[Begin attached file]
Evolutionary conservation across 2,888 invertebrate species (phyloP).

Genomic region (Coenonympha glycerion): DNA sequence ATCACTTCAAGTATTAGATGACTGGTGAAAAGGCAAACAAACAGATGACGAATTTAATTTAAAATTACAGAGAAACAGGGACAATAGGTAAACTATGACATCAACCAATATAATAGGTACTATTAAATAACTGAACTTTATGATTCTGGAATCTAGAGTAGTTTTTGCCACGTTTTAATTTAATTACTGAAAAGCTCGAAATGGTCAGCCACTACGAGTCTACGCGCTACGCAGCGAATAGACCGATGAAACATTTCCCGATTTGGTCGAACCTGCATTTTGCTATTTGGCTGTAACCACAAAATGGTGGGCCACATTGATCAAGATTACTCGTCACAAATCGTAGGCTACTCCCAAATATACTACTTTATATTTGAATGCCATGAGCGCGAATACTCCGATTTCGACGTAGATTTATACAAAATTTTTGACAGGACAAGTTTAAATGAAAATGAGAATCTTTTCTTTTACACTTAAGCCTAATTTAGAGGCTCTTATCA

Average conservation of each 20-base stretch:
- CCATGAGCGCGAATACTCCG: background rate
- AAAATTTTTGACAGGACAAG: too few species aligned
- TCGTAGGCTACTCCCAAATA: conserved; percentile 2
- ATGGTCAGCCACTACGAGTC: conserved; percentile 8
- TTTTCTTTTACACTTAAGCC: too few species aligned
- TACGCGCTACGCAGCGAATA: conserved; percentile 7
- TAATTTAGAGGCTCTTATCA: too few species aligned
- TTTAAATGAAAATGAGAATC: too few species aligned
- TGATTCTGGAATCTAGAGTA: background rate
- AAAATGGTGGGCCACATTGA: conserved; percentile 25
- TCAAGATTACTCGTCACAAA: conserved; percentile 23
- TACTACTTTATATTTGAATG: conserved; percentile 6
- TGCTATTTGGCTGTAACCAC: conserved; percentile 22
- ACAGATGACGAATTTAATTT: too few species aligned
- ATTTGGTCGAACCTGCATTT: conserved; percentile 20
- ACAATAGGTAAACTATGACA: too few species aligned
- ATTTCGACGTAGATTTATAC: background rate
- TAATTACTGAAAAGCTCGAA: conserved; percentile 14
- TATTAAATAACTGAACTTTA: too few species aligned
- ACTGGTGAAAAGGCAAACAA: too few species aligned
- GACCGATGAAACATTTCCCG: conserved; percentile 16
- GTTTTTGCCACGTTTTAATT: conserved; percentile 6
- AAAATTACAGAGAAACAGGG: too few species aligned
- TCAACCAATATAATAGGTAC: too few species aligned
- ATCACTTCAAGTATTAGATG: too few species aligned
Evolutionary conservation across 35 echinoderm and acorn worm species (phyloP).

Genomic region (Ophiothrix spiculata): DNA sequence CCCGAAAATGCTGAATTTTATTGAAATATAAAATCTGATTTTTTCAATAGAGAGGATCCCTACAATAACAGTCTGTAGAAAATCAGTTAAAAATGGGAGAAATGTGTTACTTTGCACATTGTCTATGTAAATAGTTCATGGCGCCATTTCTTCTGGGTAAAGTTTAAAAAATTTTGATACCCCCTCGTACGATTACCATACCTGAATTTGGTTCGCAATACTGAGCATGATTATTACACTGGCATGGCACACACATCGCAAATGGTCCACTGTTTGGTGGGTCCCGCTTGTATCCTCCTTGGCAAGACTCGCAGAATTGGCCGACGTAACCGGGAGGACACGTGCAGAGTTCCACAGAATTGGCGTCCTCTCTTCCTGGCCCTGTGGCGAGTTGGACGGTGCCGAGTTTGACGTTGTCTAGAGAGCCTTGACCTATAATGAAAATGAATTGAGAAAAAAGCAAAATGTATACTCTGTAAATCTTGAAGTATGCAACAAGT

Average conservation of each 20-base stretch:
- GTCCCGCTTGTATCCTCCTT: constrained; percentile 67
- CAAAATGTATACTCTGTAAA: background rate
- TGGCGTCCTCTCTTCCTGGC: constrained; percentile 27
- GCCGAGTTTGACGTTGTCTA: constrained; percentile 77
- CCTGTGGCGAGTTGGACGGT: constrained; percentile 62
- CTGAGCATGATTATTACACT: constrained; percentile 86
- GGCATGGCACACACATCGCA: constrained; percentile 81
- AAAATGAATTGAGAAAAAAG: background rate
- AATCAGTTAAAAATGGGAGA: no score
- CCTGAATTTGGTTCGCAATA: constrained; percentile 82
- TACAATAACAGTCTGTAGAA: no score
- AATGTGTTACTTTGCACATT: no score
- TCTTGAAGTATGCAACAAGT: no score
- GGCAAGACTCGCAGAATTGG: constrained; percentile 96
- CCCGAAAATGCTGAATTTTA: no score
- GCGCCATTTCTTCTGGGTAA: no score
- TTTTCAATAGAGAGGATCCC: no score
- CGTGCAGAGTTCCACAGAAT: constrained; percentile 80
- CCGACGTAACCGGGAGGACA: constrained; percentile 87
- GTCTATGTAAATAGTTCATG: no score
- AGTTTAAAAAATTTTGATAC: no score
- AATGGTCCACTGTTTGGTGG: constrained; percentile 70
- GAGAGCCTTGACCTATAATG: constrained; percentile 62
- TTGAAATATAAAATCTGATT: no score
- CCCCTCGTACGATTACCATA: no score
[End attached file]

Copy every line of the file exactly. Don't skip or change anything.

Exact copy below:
Evolutionary conservation across 2,888 invertebrate species (phyloP).

Genomic region (Coenonympha glycerion): DNA sequence ATCACTTCAAGTATTAGATGACTGGTGAAAAGGCAAACAAACAGATGACGAATTTAATTTAAAATTACAGAGAAACAGGGACAATAGGTAAACTATGACATCAACCAATATAATAGGTACTATTAAATAACTGAACTTTATGATTCTGGAATCTAGAGTAGTTTTTGCCACGTTTTAATTTAATTACTGAAAAGCTCGAAATGGTCAGCCACTACGAGTCTACGCGCTACGCAGCGAATAGACCGATGAAACATTTCCCGATTTGGTCGAACCTGCATTTTGCTATTTGGCTGTAACCACAAAATGGTGGGCCACATTGATCAAGATTACTCGTCACAAATCGTAGGCTACTCCCAAATATACTACTTTATATTTGAATGCCATGAGCGCGAATACTCCGATTTCGACGTAGATTTATACAAAATTTTTGACAGGACAAGTTTAAATGAAAATGAGAATCTTTTCTTTTACACTTAAGCCTAATTTAGAGGCTCTTATCA

Average conservation of each 20-base stretch:
- CCATGAGCGCGAATACTCCG: background rate
- AAAATTTTTGACAGGACAAG: too few species aligned
- TCGTAGGCTACTCCCAAATA: conserved; percentile 2
- ATGGTCAGCCACTACGAGTC: conserved; percentile 8
- TTTTCTTTTACACTTAAGCC: too few species aligned
- TACGCGCTACGCAGCGAATA: conserved; percentile 7
- TAATTTAGAGGCTCTTATCA: too few species aligned
- TTTAAATGAAAATGAGAATC: too few species aligned
- TGATTCTGGAATCTAGAGTA: background rate
- AAAATGGTGGGCCACATTGA: conserved; percentile 25
- TCAAGATTACTCGTCACAAA: conserved; percentile 23
- TACTACTTTATATTTGAATG: conserved; percentile 6
- TGCTATTTGGCTGTAACCAC: conserved; percentile 22
- ACAGATGACGAATTTAATTT: too few species aligned
- ATTTGGTCGAACCTGCATTT: conserved; percentile 20
- ACAATAGGTAAACTATGACA: too few species aligned
- ATTTCGACGTAGATTTATAC: background rate
- TAATTACTGAAAAGCTCGAA: conserved; percentile 14
- TATTAAATAACTGAACTTTA: too few species aligned
- ACTGGTGAAAAGGCAAACAA: too few species aligned
- GACCGATGAAACATTTCCCG: conserved; percentile 16
- GTTTTTGCCACGTTTTAATT: conserved; percentile 6
- AAAATTACAGAGAAACAGGG: too few species aligned
- TCAACCAATATAATAGGTAC: too few species aligned
- ATCACTTCAAGTATTAGATG: too few species aligned
Evolutionary conservation across 35 echinoderm and acorn worm species (phyloP).

Genomic region (Ophiothrix spiculata): DNA sequence CCCGAAAATGCTGAATTTTATTGAAATATAAAATCTGATTTTTTCAATAGAGAGGATCCCTACAATAACAGTCTGTAGAAAATCAGTTAAAAATGGGAGAAATGTGTTACTTTGCACATTGTCTATGTAAATAGTTCATGGCGCCATTTCTTCTGGGTAAAGTTTAAAAAATTTTGATACCCCCTCGTACGATTACCATACCTGAATTTGGTTCGCAATACTGAGCATGATTATTACACTGGCATGGCACACACATCGCAAATGGTCCACTGTTTGGTGGGTCCCGCTTGTATCCTCCTTGGCAAGACTCGCAGAATTGGCCGACGTAACCGGGAGGACACGTGCAGAGTTCCACAGAATTGGCGTCCTCTCTTCCTGGCCCTGTGGCGAGTTGGACGGTGCCGAGTTTGACGTTGTCTAGAGAGCCTTGACCTATAATGAAAATGAATTGAGAAAAAAGCAAAATGTATACTCTGTAAATCTTGAAGTATGCAACAAGT

Average conservation of each 20-base stretch:
- GTCCCGCTTGTATCCTCCTT: constrained; percentile 67
- CAAAATGTATACTCTGTAAA: background rate
- TGGCGTCCTCTCTTCCTGGC: constrained; percentile 27
- GCCGAGTTTGACGTTGTCTA: constrained; percentile 77
- CCTGTGGCGAGTTGGACGGT: constrained; percentile 62
- CTGAGCATGATTATTACACT: constrained; percentile 86
- GGCATGGCACACACATCGCA: constrained; percentile 81
- AAAATGAATTGAGAAAAAAG: background rate
- AATCAGTTAAAAATGGGAGA: no score
- CCTGAATTTGGTTCGCAATA: constrained; percentile 82
- TACAATAACAGTCTGTAGAA: no score
- AATGTGTTACTTTGCACATT: no score
- TCTTGAAGTATGCAACAAGT: no score
- GGCAAGACTCGCAGAATTGG: constrained; percentile 96
- CCCGAAAATGCTGAATTTTA: no score
- GCGCCATTTCTTCTGGGTAA: no score
- TTTTCAATAGAGAGGATCCC: no score
- CGTGCAGAGTTCCACAGAAT: constrained; percentile 80
- CCGACGTAACCGGGAGGACA: constrained; percentile 87
- GTCTATGTAAATAGTTCATG: no score
- AGTTTAAAAAATTTTGATAC: no score
- AATGGTCCACTGTTTGGTGG: constrained; percentile 70
- GAGAGCCTTGACCTATAATG: constrained; percentile 62
- TTGAAATATAAAATCTGATT: no score
- CCCCTCGTACGATTACCATA: no score